the adventures of a small fruit in a big world

Archive for May, 2010|Monthly archive page

camping at the red

In Climbing, Kentucky, Red River Gorge (Slade) on May 31, 2010 at 2:20 am

I recently went on a camping/climbing trip to Kentucky’s beautiful Red River Gorge. When we arrived in Slade, it was already dark and we set up camp and turned in for the night fairly quickly. But when we awoke the next morning, it was one of those mornings that seems like it’s shrouded in mystery and magic. The air was thick with steamy fog, and the trees were reduced to mere shadows of their majestic selves, coming into view only as you waded your way through the thick mist into the forest. When the fog finally did clear, we were left with stunning views like the one above — colorful rock jutting out of the foliage to bask in the sun’s warm liquid shine. Of course, we were there to climb, and the rock was the main attraction. It’s sandstone (often beautiful reddish sandstone, which I’m guessing is where the Red gets its name), and in some areas the sandstone is laced with iron which creates some very unusual and intricate patterns in the rock. As you can see in the picture below, the rock itself is full of pockets — fingerholds and jugs of various size and depth, which makes the Red a good place for climbers of most skill levels (although there’s some great stuff here for those of you who are far more advanced than me).In many areas, we found ourselves blissfully shielded from the midday sun by the dense plant life above and around us. It was a temperate day, even if it was quite humid, which made for good spirits and good climbing. We visited a few different walls that represented some of the Red’s most canonical spots before heading to the most famous spot of all: Miguel’s. That’s right, the most famous place in the Red is Miguel’s Pizza, and their pizza is delicious. The variety of toppings is amazing, and of course you can top off your meal with a healthy dose of Ale81 — the local soda of choice. After Miguel’s, we headed back to our campsite. We were lucky enough to find a deserted and well-maintained campsite (sorry, not divulging the location of that one!) during Memorial Day weekend. It was quiet, close to choice climbing areas, and had a covered picnic table, a recently cleaned/emptied portapotty, and nice areas for setting up your tent. And since it was privately maintained, campfires were allowed (as you can see in the picture below). It was a fantastic weekend, and one that I’ll not soon forget due to the multitude of mosquito bites peppering my limbs.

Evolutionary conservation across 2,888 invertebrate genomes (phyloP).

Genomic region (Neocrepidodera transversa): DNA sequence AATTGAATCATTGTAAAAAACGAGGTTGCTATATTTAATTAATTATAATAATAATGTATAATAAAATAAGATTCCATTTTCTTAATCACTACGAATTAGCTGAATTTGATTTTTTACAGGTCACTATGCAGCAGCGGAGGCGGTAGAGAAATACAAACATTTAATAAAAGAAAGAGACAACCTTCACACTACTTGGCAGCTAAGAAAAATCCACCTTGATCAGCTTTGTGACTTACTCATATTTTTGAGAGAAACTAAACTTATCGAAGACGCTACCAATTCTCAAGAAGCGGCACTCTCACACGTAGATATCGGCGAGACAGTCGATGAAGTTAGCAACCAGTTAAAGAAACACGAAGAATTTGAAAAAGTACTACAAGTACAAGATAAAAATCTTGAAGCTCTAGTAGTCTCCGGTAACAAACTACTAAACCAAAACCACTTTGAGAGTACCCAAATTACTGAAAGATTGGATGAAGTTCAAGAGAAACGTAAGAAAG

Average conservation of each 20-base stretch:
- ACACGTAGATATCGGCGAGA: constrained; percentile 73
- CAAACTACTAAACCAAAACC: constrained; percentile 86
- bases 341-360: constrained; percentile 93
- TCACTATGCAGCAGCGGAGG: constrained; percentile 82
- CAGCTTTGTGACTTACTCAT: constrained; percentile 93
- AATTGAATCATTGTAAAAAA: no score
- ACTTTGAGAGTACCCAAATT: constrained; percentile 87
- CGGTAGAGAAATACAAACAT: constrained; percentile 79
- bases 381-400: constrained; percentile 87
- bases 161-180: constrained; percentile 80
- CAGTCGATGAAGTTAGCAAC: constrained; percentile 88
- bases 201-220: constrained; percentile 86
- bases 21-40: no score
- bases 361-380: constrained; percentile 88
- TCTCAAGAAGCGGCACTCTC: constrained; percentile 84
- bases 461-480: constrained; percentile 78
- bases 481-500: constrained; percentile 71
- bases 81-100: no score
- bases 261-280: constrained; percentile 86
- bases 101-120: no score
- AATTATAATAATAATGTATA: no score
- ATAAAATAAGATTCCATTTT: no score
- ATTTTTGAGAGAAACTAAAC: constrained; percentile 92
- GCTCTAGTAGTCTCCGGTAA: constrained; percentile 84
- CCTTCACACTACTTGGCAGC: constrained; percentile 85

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conference in tuscon

In Arizona, Tuscon on May 27, 2010 at 5:27 pm

Last week, I attended the Native American and Indigenous Studies Association (NAISA) conference in Tuscon, Arizona. This was the view of the sunrise as taken from the balcony of my hotel room at the Westin La Paloma. The hotel was super-posh…I mean, the room was like 400+ square feet, and my first apartment was only 600something square feet. Plus, the bed was really comfortable and the facilities were beautiful. I didn’t get to spend as much time as I would have liked in that comfortable and luxurious room, but if I had I would have taken a nap on that delicious bed with the glass door open to the balcony, letting in the lovely fresh air. You can see from the picture below just how spacious the room was, and how tempting the bed is.

I hit springtime in Tuscon at the perfect time — the cacti were in full bloom, and the temperature hadn’t reached triple digits yet. It was amazing. I went to Tohono Chul park with my friend, who was gracious enough to let me stay with her and her soon-to-be husband for a couple of days after the conference, and that was beautiful as well. We walked among the majestic saguaro cacti and the spines of some angry looking little cacti, and then enjoyed tea in their tea room. The 4th Avenue area is pretty cute, albeit slightly divey, and the university area is very trendy and clean (I’m talking about the area to the immediate west of the gates to UA). It was a great trip, quick as it was, and I was pleasantly surprised since I’ve only ever been to Arizona during July and August when it’s scorching hot.